I'm not too sure exactly what kind of swarming, shootable monsters infest the facility, yet. Certainly, a major component of the hordes must be mutated / possessed / infested / mind-controlled humans; the "former human" is an important genre cornerstone. They're a great source of weapons and ammo, and just about everything in the players' arsenal works on them. Beyond gun-wielding zombies, though? I'd like to Quake's fleshy, quasi-Lovecraftian route, but I've got no final ideas about just what the monsters should be like or where they should come from. Maybe I'll draw on CthulhuTech a bit.

There are a few different possible objectives for the PCs' mission. They could be sent in to the facility of its infestation or simply plant a nuke and leave. They might also have to retrieve data or valuable prototypes, or even specimins of the monsters themselves. And I think I'd actually break with genre conventions and make it a rescue mission, we well: For a change, there'd actually be some non-monsterized survivors to save. These NPCs could also provide aid to the PCs, and both exposition and roleplaying opportunities to the players. Not to mention the fun moral issues they might introduce: Do we save the prototype, or the wounded researcher who might be harboring an interdimensional plague? Should we set the self-destruct timer and get out of here, even though we haven't checked every part of the facility for survivors? Are the guys who shot at us possessed by alien parasites, or just scared?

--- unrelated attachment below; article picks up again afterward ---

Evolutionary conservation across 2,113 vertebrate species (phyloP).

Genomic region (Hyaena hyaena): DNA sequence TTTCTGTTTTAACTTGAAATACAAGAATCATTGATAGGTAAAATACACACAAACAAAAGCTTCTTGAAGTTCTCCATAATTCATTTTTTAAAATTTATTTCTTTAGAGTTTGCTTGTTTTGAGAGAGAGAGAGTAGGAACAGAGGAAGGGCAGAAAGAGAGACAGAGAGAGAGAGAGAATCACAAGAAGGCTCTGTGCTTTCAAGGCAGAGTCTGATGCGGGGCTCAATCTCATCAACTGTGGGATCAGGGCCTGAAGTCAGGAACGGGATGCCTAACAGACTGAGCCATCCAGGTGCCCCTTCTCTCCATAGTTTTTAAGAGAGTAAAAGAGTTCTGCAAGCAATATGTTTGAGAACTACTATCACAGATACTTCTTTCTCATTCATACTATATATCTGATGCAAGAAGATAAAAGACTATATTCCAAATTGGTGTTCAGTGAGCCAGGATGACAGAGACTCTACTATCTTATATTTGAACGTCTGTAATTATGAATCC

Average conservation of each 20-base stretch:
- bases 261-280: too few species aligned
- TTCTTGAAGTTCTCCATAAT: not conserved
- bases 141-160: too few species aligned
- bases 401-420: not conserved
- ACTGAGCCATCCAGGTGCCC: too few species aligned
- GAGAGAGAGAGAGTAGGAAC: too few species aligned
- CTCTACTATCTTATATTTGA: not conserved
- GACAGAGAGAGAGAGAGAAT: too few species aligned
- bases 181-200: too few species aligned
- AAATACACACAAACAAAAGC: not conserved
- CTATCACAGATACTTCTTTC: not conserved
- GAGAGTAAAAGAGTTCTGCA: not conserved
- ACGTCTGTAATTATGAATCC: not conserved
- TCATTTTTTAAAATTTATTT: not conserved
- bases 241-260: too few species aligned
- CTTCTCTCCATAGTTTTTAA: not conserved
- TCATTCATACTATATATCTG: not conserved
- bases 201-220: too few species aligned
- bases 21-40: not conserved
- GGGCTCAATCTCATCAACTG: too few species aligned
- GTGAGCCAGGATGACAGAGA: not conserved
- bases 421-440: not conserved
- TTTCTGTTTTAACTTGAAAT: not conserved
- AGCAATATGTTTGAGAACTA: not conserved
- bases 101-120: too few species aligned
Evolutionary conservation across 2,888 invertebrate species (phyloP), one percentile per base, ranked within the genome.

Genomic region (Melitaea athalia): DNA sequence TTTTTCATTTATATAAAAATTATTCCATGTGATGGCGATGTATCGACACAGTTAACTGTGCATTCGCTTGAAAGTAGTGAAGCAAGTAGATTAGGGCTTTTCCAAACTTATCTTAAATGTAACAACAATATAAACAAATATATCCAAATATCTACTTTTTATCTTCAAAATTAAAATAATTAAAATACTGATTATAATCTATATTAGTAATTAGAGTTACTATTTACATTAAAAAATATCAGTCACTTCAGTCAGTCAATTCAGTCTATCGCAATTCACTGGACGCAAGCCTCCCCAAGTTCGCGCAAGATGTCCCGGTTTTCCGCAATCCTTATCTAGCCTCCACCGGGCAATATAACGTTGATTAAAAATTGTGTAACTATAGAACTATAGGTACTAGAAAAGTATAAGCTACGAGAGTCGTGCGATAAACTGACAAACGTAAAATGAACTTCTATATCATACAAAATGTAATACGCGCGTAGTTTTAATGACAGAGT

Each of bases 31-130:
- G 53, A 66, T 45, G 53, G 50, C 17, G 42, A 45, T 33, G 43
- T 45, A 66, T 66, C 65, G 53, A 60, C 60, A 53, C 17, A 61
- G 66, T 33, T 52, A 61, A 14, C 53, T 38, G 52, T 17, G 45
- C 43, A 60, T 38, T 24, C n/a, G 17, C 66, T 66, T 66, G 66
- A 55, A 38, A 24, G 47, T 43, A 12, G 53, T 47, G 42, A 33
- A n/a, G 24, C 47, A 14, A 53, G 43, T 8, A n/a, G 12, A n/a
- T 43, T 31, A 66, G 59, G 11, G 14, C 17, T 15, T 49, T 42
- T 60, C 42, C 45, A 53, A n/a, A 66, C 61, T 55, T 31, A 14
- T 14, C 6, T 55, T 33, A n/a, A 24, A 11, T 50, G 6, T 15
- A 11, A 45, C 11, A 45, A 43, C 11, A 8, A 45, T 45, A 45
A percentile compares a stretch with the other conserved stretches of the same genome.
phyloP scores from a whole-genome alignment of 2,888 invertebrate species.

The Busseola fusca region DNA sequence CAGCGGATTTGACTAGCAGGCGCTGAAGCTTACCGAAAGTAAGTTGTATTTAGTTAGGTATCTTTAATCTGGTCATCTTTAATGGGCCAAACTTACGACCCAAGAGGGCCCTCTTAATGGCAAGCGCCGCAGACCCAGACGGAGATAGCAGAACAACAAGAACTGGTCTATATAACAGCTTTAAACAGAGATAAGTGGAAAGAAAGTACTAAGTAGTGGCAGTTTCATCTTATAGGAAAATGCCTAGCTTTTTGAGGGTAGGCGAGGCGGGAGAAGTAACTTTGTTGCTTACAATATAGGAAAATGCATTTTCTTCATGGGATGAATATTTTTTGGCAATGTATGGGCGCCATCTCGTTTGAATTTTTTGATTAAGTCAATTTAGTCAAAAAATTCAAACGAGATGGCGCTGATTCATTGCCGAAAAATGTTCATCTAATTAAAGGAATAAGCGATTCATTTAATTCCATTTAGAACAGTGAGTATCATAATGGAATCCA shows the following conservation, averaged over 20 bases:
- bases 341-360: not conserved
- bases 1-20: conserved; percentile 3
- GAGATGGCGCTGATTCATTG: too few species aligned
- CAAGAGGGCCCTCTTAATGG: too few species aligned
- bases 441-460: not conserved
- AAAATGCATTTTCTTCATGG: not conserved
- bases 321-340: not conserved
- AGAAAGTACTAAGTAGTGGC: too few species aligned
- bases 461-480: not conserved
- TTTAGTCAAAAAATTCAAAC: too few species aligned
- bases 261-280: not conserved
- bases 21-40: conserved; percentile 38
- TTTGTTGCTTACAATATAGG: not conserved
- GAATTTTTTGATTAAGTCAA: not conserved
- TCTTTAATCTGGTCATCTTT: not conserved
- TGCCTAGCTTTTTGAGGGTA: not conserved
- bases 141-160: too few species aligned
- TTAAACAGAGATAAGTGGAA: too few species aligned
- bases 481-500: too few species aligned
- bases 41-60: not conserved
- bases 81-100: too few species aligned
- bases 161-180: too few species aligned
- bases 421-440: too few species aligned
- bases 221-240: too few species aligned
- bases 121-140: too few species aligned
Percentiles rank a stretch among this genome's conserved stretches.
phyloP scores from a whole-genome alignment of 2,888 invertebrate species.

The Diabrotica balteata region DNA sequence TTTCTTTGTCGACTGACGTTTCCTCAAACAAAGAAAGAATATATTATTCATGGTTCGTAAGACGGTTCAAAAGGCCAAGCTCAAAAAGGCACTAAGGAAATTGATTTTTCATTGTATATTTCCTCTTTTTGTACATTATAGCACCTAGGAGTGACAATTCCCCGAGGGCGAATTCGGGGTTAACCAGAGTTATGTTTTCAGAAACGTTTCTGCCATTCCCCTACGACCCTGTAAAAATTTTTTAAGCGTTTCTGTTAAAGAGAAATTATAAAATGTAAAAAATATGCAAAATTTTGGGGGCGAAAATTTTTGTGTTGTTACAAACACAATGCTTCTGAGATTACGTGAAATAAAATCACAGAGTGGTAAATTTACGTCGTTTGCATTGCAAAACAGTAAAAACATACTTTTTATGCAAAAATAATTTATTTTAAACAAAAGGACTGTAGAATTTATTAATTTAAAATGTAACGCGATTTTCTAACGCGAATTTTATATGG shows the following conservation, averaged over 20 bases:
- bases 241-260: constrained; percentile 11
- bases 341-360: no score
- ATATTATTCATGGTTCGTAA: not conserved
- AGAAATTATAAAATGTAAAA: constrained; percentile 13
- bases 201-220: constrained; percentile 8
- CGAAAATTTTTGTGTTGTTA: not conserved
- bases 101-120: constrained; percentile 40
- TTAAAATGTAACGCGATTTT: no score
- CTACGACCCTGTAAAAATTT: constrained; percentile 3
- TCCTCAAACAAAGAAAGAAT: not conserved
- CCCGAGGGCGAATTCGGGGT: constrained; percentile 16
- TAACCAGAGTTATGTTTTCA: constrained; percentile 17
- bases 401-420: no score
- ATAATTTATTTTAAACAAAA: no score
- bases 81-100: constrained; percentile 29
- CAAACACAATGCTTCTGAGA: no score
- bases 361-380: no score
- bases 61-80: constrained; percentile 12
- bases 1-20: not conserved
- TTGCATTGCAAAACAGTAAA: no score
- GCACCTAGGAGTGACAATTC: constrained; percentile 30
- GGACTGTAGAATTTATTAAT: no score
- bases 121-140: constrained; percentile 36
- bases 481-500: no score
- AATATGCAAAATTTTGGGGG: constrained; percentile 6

So, what system would I use for all this? As far as I'm aware, there is no perfect fit for something like this. There are cases to be made for GURPS, d20 Modern, and 3:16 - Carnage Amongst the Stars, and of course I really should consider CthulhuTech's own Framewerk system, but--if only for the purposes of this academic exercise--I want to try hacking my old favorite, Mutants & Masterminds, for the job.

On the face of things, M&M is a terrible fit: Its default power levels are high, most of its crunch is devoted to superhero powers, equipment is regarded as part of a character, ammunition--on the rare occasions that guns are addressed--is assumed to be infinite, etc. I'd get around all of this, though, by just using M&M as a construction kit to develop a much slimmer, simplified player's document, which would largely feature modified lists of skills and feats, and a big equipment section. And, because not all players have my burning love for point-based character generation, I'd offer mix-and-match ability, skill, and equipment packages. Equipment--as is appropriate to the survival horror tone--would be expended, destroyed, and replaced with fresh loot constantly (with no regard to M&M character point totals whatsoever), so each piece of gear would have its own card, including both stats and ammo boxes to check off (and maybe an illustration stolen from a computer game).

I've been doing a lot of thinking on what this hybrid mutant system would look like (oh, man, that is a perfect names for it: "Mutant"), but I'll save the big crunch dump for another post.